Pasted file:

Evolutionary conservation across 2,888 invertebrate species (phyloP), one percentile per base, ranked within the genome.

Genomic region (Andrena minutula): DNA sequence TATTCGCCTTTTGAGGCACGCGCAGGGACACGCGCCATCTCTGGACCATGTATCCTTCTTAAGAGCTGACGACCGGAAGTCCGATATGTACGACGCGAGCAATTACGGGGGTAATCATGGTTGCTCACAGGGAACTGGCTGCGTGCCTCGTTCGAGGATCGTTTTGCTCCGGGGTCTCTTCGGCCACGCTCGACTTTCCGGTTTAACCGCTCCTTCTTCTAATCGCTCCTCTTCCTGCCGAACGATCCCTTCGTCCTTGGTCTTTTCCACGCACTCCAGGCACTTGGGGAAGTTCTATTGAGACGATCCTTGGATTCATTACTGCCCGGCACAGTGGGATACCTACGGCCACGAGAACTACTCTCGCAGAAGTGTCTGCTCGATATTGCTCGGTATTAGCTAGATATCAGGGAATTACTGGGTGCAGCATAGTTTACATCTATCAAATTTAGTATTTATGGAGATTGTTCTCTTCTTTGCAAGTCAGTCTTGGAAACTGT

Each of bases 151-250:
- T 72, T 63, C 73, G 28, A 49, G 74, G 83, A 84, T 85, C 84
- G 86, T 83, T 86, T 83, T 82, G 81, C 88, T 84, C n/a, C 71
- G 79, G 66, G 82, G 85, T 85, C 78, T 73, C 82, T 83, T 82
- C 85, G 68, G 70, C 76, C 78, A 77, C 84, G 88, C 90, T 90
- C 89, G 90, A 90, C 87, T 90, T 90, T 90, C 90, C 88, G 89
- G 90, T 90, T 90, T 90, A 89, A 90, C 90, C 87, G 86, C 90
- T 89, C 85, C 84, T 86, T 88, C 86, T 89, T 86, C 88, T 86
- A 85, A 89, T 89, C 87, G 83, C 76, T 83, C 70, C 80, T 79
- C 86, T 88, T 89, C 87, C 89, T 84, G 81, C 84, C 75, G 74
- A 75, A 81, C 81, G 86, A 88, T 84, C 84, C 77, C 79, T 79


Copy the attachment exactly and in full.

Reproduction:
Evolutionary conservation across 2,888 invertebrate species (phyloP), one percentile per base, ranked within the genome.

Genomic region (Andrena minutula): DNA sequence TATTCGCCTTTTGAGGCACGCGCAGGGACACGCGCCATCTCTGGACCATGTATCCTTCTTAAGAGCTGACGACCGGAAGTCCGATATGTACGACGCGAGCAATTACGGGGGTAATCATGGTTGCTCACAGGGAACTGGCTGCGTGCCTCGTTCGAGGATCGTTTTGCTCCGGGGTCTCTTCGGCCACGCTCGACTTTCCGGTTTAACCGCTCCTTCTTCTAATCGCTCCTCTTCCTGCCGAACGATCCCTTCGTCCTTGGTCTTTTCCACGCACTCCAGGCACTTGGGGAAGTTCTATTGAGACGATCCTTGGATTCATTACTGCCCGGCACAGTGGGATACCTACGGCCACGAGAACTACTCTCGCAGAAGTGTCTGCTCGATATTGCTCGGTATTAGCTAGATATCAGGGAATTACTGGGTGCAGCATAGTTTACATCTATCAAATTTAGTATTTATGGAGATTGTTCTCTTCTTTGCAAGTCAGTCTTGGAAACTGT

Each of bases 151-250:
- T 72, T 63, C 73, G 28, A 49, G 74, G 83, A 84, T 85, C 84
- G 86, T 83, T 86, T 83, T 82, G 81, C 88, T 84, C n/a, C 71
- G 79, G 66, G 82, G 85, T 85, C 78, T 73, C 82, T 83, T 82
- C 85, G 68, G 70, C 76, C 78, A 77, C 84, G 88, C 90, T 90
- C 89, G 90, A 90, C 87, T 90, T 90, T 90, C 90, C 88, G 89
- G 90, T 90, T 90, T 90, A 89, A 90, C 90, C 87, G 86, C 90
- T 89, C 85, C 84, T 86, T 88, C 86, T 89, T 86, C 88, T 86
- A 85, A 89, T 89, C 87, G 83, C 76, T 83, C 70, C 80, T 79
- C 86, T 88, T 89, C 87, C 89, T 84, G 81, C 84, C 75, G 74
- A 75, A 81, C 81, G 86, A 88, T 84, C 84, C 77, C 79, T 79